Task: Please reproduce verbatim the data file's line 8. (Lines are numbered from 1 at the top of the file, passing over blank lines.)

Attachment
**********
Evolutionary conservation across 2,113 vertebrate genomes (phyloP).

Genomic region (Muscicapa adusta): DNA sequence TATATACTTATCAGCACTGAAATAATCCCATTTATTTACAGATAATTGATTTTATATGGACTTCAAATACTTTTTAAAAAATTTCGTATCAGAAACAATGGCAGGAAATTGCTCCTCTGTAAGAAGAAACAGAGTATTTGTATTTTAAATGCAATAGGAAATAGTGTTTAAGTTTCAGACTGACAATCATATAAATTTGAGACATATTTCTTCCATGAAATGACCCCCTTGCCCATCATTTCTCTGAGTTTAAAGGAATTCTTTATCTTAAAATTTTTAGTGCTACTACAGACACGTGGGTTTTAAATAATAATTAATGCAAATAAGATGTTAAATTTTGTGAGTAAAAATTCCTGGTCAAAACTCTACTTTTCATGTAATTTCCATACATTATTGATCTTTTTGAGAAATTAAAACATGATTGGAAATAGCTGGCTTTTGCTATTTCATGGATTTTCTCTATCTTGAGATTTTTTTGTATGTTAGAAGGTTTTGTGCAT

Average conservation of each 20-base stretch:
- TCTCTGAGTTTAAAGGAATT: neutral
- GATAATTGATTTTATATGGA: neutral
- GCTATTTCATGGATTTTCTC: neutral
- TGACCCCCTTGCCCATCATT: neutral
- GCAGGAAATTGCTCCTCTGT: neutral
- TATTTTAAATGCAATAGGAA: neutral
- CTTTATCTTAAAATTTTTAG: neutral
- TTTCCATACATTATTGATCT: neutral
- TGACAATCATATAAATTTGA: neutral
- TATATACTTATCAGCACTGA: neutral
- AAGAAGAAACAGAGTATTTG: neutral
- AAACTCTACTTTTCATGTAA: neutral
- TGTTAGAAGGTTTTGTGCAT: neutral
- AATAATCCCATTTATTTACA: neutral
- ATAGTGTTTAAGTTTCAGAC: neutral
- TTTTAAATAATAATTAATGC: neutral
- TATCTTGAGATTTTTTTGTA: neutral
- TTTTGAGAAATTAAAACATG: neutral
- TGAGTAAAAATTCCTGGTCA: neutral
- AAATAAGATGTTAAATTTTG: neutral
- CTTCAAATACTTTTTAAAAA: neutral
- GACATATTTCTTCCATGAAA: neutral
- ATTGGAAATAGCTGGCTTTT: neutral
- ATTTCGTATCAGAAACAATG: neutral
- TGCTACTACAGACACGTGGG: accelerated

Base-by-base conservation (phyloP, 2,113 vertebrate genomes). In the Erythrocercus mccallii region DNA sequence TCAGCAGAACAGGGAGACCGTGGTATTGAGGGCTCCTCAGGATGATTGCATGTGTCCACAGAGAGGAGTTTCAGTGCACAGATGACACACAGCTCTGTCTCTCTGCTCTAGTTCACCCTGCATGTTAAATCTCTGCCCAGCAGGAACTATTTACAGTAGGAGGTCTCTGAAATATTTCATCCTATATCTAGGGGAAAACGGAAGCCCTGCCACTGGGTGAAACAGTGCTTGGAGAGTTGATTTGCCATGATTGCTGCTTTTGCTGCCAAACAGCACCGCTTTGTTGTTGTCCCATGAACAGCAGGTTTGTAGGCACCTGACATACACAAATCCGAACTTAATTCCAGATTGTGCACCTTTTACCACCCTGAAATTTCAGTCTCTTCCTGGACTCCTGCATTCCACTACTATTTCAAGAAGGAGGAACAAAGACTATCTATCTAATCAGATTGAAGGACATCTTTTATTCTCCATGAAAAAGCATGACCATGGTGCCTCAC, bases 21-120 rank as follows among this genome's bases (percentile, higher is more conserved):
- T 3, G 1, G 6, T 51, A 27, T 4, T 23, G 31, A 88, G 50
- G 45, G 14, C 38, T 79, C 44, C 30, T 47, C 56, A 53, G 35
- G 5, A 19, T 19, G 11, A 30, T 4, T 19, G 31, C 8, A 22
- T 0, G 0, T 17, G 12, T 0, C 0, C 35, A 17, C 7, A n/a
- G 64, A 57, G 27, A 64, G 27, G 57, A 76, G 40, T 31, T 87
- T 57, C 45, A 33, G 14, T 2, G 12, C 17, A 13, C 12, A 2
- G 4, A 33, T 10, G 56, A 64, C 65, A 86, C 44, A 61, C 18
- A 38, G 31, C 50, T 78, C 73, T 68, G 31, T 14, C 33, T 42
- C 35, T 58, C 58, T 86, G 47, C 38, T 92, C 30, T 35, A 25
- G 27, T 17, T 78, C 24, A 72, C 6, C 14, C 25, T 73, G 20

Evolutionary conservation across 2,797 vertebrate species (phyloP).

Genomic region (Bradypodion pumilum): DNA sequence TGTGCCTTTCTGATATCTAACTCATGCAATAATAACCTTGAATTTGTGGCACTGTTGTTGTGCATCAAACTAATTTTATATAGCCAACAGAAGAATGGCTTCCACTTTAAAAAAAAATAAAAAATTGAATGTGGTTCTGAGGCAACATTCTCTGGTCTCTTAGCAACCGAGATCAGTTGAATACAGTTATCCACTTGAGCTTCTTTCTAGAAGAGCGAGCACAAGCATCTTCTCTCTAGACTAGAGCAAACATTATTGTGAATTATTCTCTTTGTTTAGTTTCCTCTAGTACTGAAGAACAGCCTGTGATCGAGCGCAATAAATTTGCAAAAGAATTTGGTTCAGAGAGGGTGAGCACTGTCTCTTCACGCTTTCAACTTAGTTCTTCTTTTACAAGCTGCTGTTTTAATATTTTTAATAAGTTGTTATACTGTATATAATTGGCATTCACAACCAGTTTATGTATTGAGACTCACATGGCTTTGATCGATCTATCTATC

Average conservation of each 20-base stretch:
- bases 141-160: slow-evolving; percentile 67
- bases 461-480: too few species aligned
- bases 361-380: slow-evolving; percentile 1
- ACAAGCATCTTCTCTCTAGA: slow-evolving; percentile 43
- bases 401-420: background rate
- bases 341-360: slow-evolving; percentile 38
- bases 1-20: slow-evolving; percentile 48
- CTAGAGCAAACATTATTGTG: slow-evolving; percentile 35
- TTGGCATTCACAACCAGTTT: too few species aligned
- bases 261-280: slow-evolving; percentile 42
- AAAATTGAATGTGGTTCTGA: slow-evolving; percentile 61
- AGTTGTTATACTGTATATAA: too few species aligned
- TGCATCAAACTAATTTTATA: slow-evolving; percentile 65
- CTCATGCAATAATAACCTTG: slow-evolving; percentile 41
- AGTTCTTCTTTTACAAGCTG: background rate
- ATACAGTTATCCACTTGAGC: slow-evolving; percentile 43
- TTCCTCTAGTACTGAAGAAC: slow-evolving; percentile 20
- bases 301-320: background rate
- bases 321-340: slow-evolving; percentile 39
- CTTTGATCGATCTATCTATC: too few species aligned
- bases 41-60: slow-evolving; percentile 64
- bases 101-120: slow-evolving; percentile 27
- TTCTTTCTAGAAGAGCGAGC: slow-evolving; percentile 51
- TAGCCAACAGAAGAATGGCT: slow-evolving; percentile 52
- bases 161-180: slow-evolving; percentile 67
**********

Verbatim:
- GCAGGAAATTGCTCCTCTGT: neutral